And yet, the unorthodox candidate has still lit a fire under some conservatives on campus.

One student who co-founded the Missouri Youth for Trump group is hosting a “Meet the Deplorables” rally Sunday, referring to the derogatory name Clinton called half of Trump’s supporters.

Such is the atypical political scene on campus during an atypical presidential matchup. […]

And in the Boston Globe, Jeff Jacoby gives a fairly left-handed endorsement of Gary Johnson. My emphasis below.

If character matters, electing either Clinton or Trump would be a moral disaster

WOULD YOU HIRE a babysitter who lied with impunity? Would you choose a therapist who was a compulsive braggart? Would you want as your accountant or financial adviser someone who trailed the reek of corruption and bottomless avarice? Would you list your home with a real estate agent who routinely played fast and loose with rules that others must abide by? Would you attend the church of a pastor who spewed insults and threats and trafficked in delusional conspiracy theories?

If so, you’ll have no trouble supporting Donald Trump or Hillary Clinton for president.

But if you wouldn’t entrust your personal affairs to someone manifestly devoid of ethics and good character, how can you think of entrusting the nation’s highest office to either of the major-party candidates?

Over and over this year, Trump and Clinton have been described as the two worst presidential nominees in living memory — perhaps the worst matchup in US history. Both candidates espouse bad ideas and destructive policies, but that isn’t why they are so widely regarded as appalling choices for the White House. It is the candidates’ lack of integrity that makes so many Americans despair when they think of the upcoming election. […]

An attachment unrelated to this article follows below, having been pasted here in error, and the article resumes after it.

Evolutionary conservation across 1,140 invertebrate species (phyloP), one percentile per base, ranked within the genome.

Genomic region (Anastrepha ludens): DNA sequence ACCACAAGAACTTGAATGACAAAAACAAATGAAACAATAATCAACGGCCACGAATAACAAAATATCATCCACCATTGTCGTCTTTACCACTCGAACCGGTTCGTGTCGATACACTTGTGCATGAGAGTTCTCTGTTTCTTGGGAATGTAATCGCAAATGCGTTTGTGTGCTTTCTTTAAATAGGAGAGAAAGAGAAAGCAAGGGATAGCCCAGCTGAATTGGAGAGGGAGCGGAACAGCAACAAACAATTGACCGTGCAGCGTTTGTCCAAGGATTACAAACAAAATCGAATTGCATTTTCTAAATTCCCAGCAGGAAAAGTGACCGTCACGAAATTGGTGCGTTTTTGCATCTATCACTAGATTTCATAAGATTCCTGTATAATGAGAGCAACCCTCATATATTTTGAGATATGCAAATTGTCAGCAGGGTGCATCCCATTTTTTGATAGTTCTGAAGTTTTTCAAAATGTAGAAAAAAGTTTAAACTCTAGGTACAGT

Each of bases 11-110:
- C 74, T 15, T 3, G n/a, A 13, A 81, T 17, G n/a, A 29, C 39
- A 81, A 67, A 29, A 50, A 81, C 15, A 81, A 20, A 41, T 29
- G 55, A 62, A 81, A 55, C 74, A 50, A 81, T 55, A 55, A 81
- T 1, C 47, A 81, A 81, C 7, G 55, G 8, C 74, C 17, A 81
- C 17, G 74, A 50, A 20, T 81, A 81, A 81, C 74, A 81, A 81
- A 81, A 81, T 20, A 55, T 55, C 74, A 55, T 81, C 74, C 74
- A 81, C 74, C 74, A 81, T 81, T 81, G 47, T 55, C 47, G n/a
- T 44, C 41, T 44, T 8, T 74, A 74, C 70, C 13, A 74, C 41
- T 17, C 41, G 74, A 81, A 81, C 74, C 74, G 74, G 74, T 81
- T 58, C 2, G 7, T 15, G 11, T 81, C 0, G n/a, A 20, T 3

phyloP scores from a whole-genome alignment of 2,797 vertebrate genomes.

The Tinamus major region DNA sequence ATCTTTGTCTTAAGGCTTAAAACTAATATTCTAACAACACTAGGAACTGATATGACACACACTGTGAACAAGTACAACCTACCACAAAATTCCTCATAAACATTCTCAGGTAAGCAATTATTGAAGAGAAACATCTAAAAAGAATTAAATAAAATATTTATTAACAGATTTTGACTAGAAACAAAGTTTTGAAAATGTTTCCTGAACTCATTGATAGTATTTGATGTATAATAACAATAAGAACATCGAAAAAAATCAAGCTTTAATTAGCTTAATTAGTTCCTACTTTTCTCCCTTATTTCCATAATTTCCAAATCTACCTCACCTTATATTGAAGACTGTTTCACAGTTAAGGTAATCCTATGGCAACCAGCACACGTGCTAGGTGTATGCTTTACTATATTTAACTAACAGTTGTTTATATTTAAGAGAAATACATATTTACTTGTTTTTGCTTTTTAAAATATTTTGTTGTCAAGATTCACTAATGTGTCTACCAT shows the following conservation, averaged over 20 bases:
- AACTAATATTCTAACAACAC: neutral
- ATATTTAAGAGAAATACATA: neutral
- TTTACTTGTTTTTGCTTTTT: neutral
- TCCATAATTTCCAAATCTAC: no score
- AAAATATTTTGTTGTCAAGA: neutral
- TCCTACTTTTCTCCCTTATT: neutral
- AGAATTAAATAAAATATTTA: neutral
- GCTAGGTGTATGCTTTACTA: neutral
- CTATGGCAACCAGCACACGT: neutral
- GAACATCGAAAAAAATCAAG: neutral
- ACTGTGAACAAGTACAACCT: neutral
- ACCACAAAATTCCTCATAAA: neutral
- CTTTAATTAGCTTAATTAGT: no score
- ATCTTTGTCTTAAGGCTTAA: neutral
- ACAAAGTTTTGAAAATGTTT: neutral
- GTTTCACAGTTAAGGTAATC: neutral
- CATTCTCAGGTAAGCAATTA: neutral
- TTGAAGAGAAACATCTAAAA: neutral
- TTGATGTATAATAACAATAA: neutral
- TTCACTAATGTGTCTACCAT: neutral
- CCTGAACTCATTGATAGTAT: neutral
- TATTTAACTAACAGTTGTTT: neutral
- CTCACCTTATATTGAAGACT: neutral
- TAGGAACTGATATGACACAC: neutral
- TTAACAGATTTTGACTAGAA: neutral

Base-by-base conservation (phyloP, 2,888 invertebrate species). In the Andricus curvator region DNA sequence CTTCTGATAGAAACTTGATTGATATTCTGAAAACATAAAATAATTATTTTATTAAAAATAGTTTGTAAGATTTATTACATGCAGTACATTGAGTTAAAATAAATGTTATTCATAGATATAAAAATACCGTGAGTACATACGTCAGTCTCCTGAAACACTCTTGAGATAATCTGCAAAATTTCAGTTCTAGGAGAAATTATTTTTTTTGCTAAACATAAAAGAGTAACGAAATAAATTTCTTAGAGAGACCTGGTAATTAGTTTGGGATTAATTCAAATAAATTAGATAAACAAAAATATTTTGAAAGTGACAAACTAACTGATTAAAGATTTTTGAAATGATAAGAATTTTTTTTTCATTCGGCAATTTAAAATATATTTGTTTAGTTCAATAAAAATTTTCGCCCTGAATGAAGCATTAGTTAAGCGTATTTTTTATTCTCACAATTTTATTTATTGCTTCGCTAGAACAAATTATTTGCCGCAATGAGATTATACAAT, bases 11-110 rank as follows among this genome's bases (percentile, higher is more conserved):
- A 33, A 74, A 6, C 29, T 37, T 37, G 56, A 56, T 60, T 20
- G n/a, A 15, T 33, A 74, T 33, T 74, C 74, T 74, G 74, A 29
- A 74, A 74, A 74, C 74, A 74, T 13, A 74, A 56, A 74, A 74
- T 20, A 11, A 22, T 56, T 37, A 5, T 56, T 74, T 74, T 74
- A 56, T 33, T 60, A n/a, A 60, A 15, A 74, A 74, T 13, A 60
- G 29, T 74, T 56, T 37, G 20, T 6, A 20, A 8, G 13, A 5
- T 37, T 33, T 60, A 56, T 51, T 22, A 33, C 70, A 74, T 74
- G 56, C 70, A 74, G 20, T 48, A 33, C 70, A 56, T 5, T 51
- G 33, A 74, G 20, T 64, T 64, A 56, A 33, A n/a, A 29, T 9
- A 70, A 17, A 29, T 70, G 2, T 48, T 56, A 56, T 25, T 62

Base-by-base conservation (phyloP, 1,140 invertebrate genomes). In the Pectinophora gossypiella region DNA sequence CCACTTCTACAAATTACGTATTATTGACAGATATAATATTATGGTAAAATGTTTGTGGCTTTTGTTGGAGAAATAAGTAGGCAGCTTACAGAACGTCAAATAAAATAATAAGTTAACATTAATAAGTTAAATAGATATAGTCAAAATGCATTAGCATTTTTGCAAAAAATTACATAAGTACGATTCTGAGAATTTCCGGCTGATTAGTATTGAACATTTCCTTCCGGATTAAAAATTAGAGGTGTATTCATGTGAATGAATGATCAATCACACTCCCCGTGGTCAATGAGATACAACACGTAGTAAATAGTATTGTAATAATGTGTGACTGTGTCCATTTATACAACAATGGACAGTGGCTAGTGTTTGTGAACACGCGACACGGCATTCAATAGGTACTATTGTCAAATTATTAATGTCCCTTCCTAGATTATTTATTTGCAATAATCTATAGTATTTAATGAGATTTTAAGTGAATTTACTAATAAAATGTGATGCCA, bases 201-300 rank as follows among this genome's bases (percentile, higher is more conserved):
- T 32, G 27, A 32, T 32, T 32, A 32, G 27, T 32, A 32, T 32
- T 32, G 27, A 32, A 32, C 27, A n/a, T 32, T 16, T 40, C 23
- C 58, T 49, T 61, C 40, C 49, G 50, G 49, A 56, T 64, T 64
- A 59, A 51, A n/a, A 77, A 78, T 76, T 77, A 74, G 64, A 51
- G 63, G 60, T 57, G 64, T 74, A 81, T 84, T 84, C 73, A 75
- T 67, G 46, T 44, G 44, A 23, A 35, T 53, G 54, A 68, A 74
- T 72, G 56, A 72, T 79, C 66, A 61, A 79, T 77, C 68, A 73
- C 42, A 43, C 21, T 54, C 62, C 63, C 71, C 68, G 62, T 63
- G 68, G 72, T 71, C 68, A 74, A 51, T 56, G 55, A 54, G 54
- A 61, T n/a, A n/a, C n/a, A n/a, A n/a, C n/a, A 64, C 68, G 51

I plan to cast a ballot for the Libertarian candidate, Gary Johnson. I don’t agree with every position Johnson endorses (though I certainly share the libertarian tropism for smaller government, lower taxes, free trade, robust immigration, and individual autonomy). Nor, to be fair, do I disagree with every proposal and priority of the Trump and Clinton campaigns.

But I’m not voting for president this year on the basis of traditional issues. I’m basing my vote on character. Johnson’s is acceptable — he appears to be honest, friendly, capable of self-criticism, and not egomaniacal. That puts him miles ahead of Trump and Clinton, incorrigibly mendacious self-aggrandizers for whom personal ambition always supersedes ethical standards or the national interest. […]

Jacoby’s piece reminds me of a recent e-mail exchange I had with one of my regular correspondents. I asked him, "Which egotistical, power-hungry, millionaire New Yorker do you want to be president?"

"Which tastes worse," he replied, "a sh*t sandwich or a big glass of puke?"